"Full of poems that stand alone as consummate accomplishments, Conditions and Cures nevertheless coheres as a book about life-and-death verities, strategies for survival or triumph or at least coping gracefully. The comic is one of those strategies, and Ken Waldman is often at his most hilarious when he's addressing subjects another poet might murder with solemnity. In addition, he frequently engages with demanding forms like pantoums, villanelles, sestinas, and sonnets, submitting to their guidance but never losing his independence. The secret of such a trick is his ear: a professional musician, Waldman swears final allegiance to the body of our language, its sonorities and rhythms, to its possibilities as song--a co-strategy with the comic."
--Philip Dacey, Poet and Writer, Minneapolis MN


"The poems in And Shadow Remained are Ken Waldman's best--they're dark, sad, and knowing, fragmented snapshots of family regret, busted relationships, and a man moving through the harsh Alaska terrain as he tries to stay warm with a song: insights aren't sufficient, good intentions never good enough,as we learn in the emblematic explosions of "Depression Glass" or the desecrated bible in the harrowing "My Father's Gift." There's humor, too, though, to distract from the hunger (who can resist a poem titled "When Meat Was Meat" or "Satan Found!?"), and, finally, enough food here to feed a lost army."
--Gaylord Brewer, Professor of English, Middle Tennessee State University, Murfreesboro TN


"More than poetry, they are documents which will help others, 50 or 100 years from now, come to grips with what is was like to be in the world in the aftermath of 9/11. . . . As the World Burns is a hugely ambitious book, containing over 60 mostly Petrarchan sonnets. Waldman imagines himself into George W.'s head and goes from there. Scary stuff! It is a rare but great thing to see a contemporary poet working in the satiric tradition of Dryden, Pope, and Swift."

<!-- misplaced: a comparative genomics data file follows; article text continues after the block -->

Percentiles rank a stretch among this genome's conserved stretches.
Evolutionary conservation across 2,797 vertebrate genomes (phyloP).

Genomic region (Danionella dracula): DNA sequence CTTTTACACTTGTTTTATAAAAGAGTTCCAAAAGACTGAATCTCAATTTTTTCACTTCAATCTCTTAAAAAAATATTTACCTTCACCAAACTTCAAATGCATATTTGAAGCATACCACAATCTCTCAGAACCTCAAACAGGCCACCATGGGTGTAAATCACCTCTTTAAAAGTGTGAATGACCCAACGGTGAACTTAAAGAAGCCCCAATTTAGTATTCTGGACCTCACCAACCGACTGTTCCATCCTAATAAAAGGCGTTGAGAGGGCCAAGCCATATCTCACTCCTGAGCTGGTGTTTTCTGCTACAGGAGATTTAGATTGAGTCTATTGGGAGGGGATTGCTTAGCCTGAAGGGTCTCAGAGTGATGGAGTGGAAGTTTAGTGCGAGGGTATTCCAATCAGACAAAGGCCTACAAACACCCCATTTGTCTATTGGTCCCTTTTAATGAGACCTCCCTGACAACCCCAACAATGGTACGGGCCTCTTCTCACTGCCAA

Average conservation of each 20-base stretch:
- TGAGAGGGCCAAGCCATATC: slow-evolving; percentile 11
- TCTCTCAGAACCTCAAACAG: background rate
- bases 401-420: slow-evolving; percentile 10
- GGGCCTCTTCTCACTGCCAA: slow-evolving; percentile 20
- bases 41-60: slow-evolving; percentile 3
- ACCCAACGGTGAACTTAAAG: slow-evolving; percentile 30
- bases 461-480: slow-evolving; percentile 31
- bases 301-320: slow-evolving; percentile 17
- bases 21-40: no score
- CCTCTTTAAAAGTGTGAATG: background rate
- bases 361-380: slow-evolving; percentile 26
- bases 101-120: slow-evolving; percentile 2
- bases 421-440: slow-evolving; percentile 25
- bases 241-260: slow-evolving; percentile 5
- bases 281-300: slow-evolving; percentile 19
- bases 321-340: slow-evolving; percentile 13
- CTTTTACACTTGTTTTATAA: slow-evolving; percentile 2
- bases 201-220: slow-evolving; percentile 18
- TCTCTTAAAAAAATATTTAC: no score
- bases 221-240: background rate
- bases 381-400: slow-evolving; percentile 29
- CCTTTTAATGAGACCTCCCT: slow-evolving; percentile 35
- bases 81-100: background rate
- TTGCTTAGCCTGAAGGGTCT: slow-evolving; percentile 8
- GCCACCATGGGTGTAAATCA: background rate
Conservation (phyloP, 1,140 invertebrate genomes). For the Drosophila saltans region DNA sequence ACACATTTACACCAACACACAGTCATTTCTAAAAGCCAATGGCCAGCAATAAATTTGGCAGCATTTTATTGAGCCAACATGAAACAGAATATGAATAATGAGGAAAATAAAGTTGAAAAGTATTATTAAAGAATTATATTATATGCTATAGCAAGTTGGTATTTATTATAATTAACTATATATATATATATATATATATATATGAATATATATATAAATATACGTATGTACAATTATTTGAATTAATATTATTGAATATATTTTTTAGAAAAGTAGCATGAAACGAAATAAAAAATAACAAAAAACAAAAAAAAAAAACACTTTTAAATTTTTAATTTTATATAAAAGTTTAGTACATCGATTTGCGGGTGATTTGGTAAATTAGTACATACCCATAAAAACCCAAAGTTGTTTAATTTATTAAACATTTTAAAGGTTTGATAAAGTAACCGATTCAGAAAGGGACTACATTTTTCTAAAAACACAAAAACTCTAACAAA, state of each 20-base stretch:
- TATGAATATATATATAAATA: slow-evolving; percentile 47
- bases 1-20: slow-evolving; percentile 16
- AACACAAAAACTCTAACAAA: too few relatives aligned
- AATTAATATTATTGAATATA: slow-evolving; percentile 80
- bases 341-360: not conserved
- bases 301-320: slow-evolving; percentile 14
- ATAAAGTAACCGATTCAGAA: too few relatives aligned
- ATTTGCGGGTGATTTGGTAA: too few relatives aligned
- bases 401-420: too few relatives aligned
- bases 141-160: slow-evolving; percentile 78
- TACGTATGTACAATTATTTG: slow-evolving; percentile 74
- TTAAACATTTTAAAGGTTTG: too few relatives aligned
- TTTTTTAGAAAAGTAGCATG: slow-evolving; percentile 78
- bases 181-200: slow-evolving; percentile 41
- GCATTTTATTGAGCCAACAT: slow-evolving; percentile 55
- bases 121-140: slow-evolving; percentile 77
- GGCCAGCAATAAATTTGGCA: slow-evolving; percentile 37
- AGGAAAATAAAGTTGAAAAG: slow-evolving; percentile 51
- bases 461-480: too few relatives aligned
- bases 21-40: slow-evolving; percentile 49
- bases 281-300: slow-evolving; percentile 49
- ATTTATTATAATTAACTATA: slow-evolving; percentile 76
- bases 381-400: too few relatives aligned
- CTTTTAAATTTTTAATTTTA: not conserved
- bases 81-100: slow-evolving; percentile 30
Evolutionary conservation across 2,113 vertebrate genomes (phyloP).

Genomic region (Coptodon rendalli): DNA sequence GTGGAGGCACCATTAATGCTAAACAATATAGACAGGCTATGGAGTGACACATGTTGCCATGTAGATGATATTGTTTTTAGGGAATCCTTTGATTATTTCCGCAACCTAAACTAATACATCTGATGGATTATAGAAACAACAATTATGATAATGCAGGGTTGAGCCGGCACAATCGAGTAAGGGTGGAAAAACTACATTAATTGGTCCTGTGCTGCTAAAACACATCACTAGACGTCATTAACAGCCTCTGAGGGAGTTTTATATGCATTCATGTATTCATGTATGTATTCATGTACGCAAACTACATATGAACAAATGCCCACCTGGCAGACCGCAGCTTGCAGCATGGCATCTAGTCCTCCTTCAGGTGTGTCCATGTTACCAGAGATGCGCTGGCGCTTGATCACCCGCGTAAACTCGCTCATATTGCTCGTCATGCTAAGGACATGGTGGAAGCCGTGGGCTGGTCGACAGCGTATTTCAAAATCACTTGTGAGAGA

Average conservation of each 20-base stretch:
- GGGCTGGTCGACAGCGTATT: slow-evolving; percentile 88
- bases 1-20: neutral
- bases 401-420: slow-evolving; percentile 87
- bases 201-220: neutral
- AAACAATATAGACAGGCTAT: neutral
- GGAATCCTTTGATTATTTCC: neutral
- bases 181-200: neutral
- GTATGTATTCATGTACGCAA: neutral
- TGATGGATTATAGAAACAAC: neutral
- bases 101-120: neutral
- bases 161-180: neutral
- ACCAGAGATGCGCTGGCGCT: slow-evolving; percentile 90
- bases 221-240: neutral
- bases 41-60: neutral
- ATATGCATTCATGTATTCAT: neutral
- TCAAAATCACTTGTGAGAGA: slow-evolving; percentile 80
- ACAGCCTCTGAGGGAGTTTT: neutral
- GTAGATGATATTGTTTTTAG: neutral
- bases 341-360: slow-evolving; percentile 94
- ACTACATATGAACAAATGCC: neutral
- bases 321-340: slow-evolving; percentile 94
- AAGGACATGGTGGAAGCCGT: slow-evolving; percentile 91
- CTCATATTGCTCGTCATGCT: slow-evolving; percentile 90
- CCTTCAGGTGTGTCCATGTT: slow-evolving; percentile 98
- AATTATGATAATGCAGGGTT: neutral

--Kevin Higgins, nthposition.com


"You truly inspired some of the self-proclaimed "non-writers" to see value in crafting poetry. My creative writers all gave me highly positive feedback. One comment that captures their feelings well--"He helped us get out of the box and think about poetry on another level." We would happily have you back in a few years."
--Sherry Cook Stanforth, Associate Professor of English and Director of Creative Writing, Thomas More College, Crestview Hills KY


"To Live on this Earth should please Haines and Stafford fans. . . . The voice--graceful, informal, plainspoken--carries along the poetry. And it seems to be a conscious Waldman concern."
--Robert Flanagan, Columbus Dispatch


"These poems might recall wandering in the West in the 60's, a poet's and musician's contemporary On the Road when the road led to Alaska. They seem most successful in the ones of long rather than short lines, but they almost always delight in their generous, sometimes ironic presentation."
--Robert W. Lewis, North Dakota Quarterly


"I enjoyed seeing Ken fiddle and entertain young children and, later the same day, an adult community audience at the Annette Turner-Howell Center for the Arts. However I brought him to the university to support my workshop curriculum, since I was teaching Conditions and Cures, a strong collection of Ken's poetry. His interaction with my workshop was very positive. He offered astute comments on the student poems and spoke usefully about his own work. . . . His reading for the university was also successful, as he was able to demonstrate more of his poetic edge, balanced with mood shifts punctuated by his fiddle interludes. Students remarked afterward that they had enjoyed the reading immensely, focusing particularly on one of his longer poems about surviving a small plane crash in Alaska. Ken Waldman's work at Valdosta State University was outstanding, and I recommend him highly."
--Marty Williams, Professor of English, Valdosta State University, Valdosta GA


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